The 2015 Wildlife Action Plan is a blueprint for conserving Species of Greatest Conservation Need (SGCN) and their habitats in New Hampshire. New Hampshire’s Plan identifies 169 SGCN, which represent a broad array of wildlife, and it focuses on the 27 habitats that support these species, such as lowland spruce-fir forest, salt marsh, shrublands, warm water lakes and ponds, vernal pools, and many others. – NH Fish and Game via http://www.wildlife.state.nh.us/wildlife/wap.html

F&G is hosting workshops around the state to explain what’s new in the 2015 plan. Registration information is available via www.wildlife.state.nh.us/wildlife/wap-events.html.

Share your interest in protecting important wildlife habitat on and around Mount Sunapee. Contact FOMS.

SooNipi Magazine: ‘Hiking Mount Sunapee’s Summit Trail’

SooNipiMagazineSummitTrail2015SummerEnjoy and explore the Summit Trail at Mount Sunapee State Park. The SooNipi Magazine, always a fun and informative read, delivers in its summer (2015) issue an article that takes you for a hike up the Summit Trail. Learn what makes this area of our state park so special and why this favorite hiking trail is now at risk! Read (download/view):

“Hiking Mount Sunapee’s Summit Trail” (SooNipi-Summer-2015 P.28-31)  (PDF 3MB)

You can pick up the SooNipi at various distribution sites in West-Central New Hampshire, or download/view the article by clicking on the link above.

For some, Mount Sunapee State Park conjures up images of alpine skiing. For many others, however, the park represents a smorgasbord of outdoor recreation opportunities – including hiking, hunting, nature study, backpacking, snowshoeing, and more. All are available at no cost in our public park. The Summit Hiking Trail on Mount Sunapee’s west flank offers access to all of the aforementioned non-skiing activities, and is a personal favorite…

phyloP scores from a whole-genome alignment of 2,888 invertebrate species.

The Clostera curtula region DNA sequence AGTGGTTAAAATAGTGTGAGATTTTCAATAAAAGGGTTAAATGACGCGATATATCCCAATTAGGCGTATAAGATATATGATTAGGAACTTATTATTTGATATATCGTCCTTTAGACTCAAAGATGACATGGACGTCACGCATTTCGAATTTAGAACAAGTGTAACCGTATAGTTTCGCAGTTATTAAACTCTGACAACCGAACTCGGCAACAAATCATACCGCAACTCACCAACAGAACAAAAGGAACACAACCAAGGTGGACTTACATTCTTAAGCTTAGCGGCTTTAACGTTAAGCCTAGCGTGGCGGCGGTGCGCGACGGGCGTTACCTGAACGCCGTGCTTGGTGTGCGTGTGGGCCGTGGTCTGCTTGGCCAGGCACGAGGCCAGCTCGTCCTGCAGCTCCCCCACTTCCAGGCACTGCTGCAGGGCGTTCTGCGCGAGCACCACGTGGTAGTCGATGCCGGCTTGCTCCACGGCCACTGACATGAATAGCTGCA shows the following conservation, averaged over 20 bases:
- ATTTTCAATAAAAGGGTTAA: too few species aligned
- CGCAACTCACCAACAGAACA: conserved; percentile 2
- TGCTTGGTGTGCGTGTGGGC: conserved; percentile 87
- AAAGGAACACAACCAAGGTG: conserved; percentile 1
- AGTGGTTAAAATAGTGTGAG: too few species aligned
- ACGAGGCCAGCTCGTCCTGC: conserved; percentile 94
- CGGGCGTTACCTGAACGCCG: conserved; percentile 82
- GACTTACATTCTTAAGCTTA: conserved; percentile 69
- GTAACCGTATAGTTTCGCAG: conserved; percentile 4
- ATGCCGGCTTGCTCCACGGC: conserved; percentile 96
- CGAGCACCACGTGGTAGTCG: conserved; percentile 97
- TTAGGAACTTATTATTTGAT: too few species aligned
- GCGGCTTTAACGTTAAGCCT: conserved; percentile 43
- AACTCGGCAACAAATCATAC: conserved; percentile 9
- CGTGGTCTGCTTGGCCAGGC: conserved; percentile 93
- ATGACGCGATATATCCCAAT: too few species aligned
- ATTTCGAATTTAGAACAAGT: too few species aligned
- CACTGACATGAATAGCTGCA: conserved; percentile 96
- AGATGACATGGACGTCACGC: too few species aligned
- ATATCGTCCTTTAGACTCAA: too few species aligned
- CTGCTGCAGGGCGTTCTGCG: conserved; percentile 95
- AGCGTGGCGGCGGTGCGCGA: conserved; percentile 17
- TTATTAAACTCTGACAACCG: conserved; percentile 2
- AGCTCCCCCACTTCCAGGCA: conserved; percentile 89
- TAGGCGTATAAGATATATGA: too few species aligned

The Summit Hiking Trail lies directly in the path of the proposed western expansion of the ski area. As currently planned, the hiking trail will be bisected at least half a dozen times by new ski slopes, and a new lift line will be gouged out of the heart of the ancient forest community. The closed forest canopy will now feature ski runs, towers for a ski lift, and pipelines and guns for snowmaking. The trail will still be there, possibly re-routed, but the peaceful woodland hike that exists today will be changed forever. – “Hiking Mount Sunapee’s Summit Trail” by Gary Stansfield

To learn how you can help protect the Summit Trail, contact FOMS today!

 

Is a ‘Timber Ripper’ coming to Mount Sunapee?

A Disney style amusement ride — a mountain coaster, which Okemo calls its “Timber Ripper” in Vermont — maybe coming to Mount Sunapee State Park. The agency that oversees NH parks recently approved a rollercoaster for Sunapee that will cut into and further diminish the wooded land near the base of the mountain.

A roller coaster at our jewel of a mountain state park? Have they no shame? Apparently not!  – Gary, an avid hiker and outdoor enthusiast.

It looks we’re on a fast ride downhill that turns our precious parkland into a common theme park. One has to ask: What next for our New Hampshire state parks! – Cathy from Sunapee

Mt. Sunapee Public Hearing

Help protect the integrity of Mount Sunapee State Park. Add your voice at the Mt. Sunapee Public Hearing on May 5 (6pm). Location: Mount Sunapee State Park, Sunapee Lodge, Newbury, NH.

For more info and to see how you can help,  Contact FOMS.

Check out Okemo’s “Timber Ripper” in Vermont, via YouTube:

 

How do you describe Mount Sunapee’s rare old forest?

Polygon D 2014OctQ. – The manager of Okemo/Mount Sunapee Resort has repeatedly stated that there is no old growth in the proposed expansion area. How do you and the Friends of Mount Sunapee respond to that claim?

A. – It is essential to understand that, even among forest ecologists, there is some debate over the definition of the term old growth. Quite frankly, the wording can be a semantic trap. The resort operators are missing the point by focusing on the term.

The focus should be on the facts: